Monday, November 02, 2009

The Omnivore’s Dilemma, Part II

In my previous post I introduced the notion of government distortion of the agricultural system. Industrialized corn has become the building block of the American diet. For example, high-fructose corn syrup became the sweetener of choice over sugar. Corn became the new peanut. Look up "corn by products" online and you'll find that corn is in things like glue, to aspirin, to paint. These corn by products in our food are believed to be responsible for an increase in obesity and type II diabetes. Unnatural uses for corn in high volumes have led to consequences that few realize, and without most realizing what has happened.

Pollan wrote an article entitled, "We Are What We Eat," which espouses the same ideas as the book. He writes,

"Take a typical fast food meal. Corn is the sweetener in the soda. It's in the corn-fed beef Big Mac patty, and in the high-fructose syrup in the bun, and in the secret sauce. Slim Jims are full of corn syrup, dextrose, cornstarch, and a great many additives. The "four different fuels" in a Lunchables meal, are all essentially corn-based. The chicken nugget—including feed for the chicken, fillers, binders, coating, and dipping sauce—is all corn. The french fries are made from potatoes, but odds are they're fried in corn oil, the source of 50 percent of their calories. Even the salads at McDonald's are full of high-fructose corn syrup and thickeners made from corn."

He continues, discussing the consequences of our industrial food model:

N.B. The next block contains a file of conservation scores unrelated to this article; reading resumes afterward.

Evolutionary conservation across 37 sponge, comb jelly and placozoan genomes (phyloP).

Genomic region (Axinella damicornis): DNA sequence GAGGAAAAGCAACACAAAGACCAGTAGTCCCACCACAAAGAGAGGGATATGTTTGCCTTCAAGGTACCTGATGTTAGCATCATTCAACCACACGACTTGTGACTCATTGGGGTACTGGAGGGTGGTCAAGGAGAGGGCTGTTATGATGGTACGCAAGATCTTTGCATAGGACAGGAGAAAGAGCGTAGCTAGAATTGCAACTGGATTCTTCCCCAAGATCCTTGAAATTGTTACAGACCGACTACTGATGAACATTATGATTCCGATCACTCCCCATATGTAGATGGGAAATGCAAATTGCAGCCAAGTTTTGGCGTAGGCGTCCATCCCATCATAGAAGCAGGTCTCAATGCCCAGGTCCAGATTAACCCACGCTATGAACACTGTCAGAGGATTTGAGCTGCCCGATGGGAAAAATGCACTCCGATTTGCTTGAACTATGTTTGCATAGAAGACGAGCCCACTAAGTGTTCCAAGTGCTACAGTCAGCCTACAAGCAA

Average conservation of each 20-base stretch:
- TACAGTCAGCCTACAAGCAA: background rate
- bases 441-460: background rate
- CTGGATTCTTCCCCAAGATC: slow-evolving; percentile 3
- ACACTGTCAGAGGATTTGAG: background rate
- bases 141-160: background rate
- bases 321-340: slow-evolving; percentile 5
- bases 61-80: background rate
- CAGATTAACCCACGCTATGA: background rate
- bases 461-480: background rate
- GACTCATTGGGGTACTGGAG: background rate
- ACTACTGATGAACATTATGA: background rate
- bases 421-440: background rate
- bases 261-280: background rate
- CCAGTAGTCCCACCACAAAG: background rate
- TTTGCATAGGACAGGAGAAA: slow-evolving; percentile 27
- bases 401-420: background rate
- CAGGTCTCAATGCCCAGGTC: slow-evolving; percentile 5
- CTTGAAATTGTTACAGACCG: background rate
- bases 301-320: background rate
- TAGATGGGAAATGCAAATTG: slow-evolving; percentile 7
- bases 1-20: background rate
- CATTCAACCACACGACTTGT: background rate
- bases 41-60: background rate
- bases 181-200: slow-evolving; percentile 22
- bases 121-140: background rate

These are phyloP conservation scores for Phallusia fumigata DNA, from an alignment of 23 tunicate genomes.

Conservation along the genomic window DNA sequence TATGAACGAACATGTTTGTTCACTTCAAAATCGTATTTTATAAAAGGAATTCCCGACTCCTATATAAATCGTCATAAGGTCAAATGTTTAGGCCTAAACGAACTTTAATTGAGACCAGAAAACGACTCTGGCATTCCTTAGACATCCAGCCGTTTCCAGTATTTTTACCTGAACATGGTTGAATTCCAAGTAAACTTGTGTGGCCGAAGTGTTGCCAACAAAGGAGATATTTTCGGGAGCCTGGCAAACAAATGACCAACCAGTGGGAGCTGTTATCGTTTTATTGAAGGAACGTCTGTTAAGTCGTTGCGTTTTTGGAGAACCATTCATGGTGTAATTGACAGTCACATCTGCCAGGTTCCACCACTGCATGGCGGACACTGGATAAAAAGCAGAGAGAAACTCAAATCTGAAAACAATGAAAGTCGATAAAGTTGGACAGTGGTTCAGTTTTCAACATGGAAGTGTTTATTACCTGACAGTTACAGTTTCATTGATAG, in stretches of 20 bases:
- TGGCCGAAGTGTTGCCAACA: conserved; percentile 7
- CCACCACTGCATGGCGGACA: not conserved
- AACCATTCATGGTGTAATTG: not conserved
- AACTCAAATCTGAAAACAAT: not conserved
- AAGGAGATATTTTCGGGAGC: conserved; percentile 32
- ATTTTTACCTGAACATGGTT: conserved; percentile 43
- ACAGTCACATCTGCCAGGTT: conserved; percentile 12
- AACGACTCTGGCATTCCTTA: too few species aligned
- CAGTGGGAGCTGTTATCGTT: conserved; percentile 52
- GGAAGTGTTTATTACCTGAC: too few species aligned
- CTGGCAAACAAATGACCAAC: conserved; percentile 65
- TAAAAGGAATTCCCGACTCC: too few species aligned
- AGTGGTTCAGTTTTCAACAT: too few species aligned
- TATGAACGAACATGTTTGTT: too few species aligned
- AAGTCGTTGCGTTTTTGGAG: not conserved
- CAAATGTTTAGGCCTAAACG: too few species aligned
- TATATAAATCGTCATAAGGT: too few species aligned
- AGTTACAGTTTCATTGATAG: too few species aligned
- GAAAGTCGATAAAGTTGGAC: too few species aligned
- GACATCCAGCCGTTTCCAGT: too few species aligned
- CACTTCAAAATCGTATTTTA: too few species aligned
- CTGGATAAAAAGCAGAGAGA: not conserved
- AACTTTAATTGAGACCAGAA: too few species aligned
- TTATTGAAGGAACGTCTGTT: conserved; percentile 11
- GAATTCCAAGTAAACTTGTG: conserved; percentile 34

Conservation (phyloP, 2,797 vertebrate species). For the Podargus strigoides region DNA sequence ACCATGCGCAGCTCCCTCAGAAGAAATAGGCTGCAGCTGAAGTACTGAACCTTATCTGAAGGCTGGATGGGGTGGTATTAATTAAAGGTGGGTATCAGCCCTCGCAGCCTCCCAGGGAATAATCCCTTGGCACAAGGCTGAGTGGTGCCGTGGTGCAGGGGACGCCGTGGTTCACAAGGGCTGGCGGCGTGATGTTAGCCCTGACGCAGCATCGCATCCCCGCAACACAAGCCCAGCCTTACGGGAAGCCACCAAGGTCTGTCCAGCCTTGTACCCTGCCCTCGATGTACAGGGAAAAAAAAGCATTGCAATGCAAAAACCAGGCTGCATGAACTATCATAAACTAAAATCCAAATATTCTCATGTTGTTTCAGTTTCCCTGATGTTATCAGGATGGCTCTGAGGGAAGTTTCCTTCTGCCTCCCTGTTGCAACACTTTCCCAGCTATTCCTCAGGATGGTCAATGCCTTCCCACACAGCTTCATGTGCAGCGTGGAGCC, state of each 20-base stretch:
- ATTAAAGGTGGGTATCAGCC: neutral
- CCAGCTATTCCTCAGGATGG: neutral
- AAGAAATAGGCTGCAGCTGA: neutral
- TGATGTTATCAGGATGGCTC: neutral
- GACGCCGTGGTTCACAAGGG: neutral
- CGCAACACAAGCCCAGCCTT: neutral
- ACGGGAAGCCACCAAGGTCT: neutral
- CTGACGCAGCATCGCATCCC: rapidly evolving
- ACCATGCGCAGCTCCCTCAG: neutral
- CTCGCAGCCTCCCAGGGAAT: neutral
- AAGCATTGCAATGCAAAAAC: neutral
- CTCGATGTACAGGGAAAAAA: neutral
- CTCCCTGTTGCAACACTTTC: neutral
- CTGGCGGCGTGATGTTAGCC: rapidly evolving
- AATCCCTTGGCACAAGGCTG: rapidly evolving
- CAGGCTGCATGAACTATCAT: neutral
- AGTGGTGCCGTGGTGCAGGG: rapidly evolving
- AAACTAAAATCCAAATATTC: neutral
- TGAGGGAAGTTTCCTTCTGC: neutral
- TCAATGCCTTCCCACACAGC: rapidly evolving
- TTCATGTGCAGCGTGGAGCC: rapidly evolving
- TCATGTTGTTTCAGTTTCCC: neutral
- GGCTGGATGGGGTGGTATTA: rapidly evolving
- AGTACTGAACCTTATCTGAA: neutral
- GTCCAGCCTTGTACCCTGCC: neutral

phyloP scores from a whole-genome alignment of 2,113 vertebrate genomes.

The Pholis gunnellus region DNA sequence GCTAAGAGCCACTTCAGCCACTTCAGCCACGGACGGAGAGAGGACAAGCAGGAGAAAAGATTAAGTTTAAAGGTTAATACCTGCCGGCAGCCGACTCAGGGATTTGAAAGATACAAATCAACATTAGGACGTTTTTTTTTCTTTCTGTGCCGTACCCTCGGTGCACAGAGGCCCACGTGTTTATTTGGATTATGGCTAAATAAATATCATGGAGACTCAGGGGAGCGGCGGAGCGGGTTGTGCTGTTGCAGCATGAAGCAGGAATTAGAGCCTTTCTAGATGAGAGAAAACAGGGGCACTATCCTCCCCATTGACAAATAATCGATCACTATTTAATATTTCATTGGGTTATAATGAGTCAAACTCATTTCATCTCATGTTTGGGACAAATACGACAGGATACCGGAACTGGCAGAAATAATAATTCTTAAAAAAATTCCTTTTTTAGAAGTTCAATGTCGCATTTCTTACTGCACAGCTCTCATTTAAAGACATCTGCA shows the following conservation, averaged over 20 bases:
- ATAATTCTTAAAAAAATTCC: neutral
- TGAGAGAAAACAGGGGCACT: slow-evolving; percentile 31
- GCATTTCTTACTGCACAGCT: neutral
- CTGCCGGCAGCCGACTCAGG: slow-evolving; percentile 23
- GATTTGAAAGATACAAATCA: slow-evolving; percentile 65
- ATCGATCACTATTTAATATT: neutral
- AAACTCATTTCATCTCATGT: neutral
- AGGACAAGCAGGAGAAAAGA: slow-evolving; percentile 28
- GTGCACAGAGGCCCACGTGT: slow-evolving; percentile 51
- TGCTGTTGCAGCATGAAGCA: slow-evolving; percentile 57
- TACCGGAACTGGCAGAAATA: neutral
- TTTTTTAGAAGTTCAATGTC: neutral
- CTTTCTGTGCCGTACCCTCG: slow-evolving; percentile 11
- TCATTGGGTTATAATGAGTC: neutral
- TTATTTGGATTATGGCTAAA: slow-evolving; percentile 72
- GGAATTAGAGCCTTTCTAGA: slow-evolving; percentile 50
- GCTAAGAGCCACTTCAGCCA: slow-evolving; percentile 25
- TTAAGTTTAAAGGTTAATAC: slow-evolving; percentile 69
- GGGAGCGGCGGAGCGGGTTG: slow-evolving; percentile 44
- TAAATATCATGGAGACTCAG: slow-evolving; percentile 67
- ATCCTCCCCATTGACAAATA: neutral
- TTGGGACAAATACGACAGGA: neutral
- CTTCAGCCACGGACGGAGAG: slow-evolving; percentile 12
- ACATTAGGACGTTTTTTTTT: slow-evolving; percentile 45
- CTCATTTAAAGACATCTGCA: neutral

"I believe very strongly that our overproduction of cheap grain in general, and corn in particular, has a lot to do with the fact that three-fifths of Americans are now overweight. The obesity crisis is complicated in some ways, but it's very simple in another way. Basically, Americans are on average eating 200 more calories a day than they were in the 1970s. If you do that and don't get correspondingly more exercise, you're going to get a lot fatter. Many demographers are predicting that this is the first generation of Americans whose life span may be shorter than their parents'. The reason for that is obesity, essentially, and diabetes specifically.

Where do those calories come from? Except for seafood, all our calories come from the farm. Compared with the mid-to-late 1970s, American farms are producing 500 more calories of food a day per American. We're managing to pack away 200 of them, which is pretty heroic on our part. A lot of the rest is being dumped overseas, or wasted, or burned in our cars. (That's really how we're trying to get rid of it now: in ethanol. The problem is that it takes almost as much, or even more, energy to make a gallon of ethanol than you get from that ethanol. People think it's a very green fuel, but the process for making it is not green at all.)

Overproduction sooner or later leads to overconsumption, because we're very good at figuring out how to turn surpluses into inexpensive, portable new products. Our cheap, value-added, portable corn commodity is corn sweetener, specifically high-fructose corn syrup. But we also dispose of overproduction in corn-fed beef, pork, and chicken. And now we're even teaching salmon to eat corn, because there's so much of it to get rid of."

The "Old Me" would dismiss this as alarmism and unprogressive, but these are not arguments, they are mindless dismissals. As Pollan writes in the book, Americans became obsessed with technological progress in the 1970s and we continue to be. We then ceded more control over our food system to large industry which promised to deliver healthier foods through scientific processes. The model, rather than being biological and holistic has become mechanical, technical, and chemical. Though the change has been largely transparent to most, the change has been significant. Rather than eating a diverse diet, we are eating more corn and corn by products than any other nation on earth, including Mexico, who is known to consume a great deal of corn.

1 comment:

Bob said...

I found this to be a fascinating post. Thanks for stopping by my blog, too!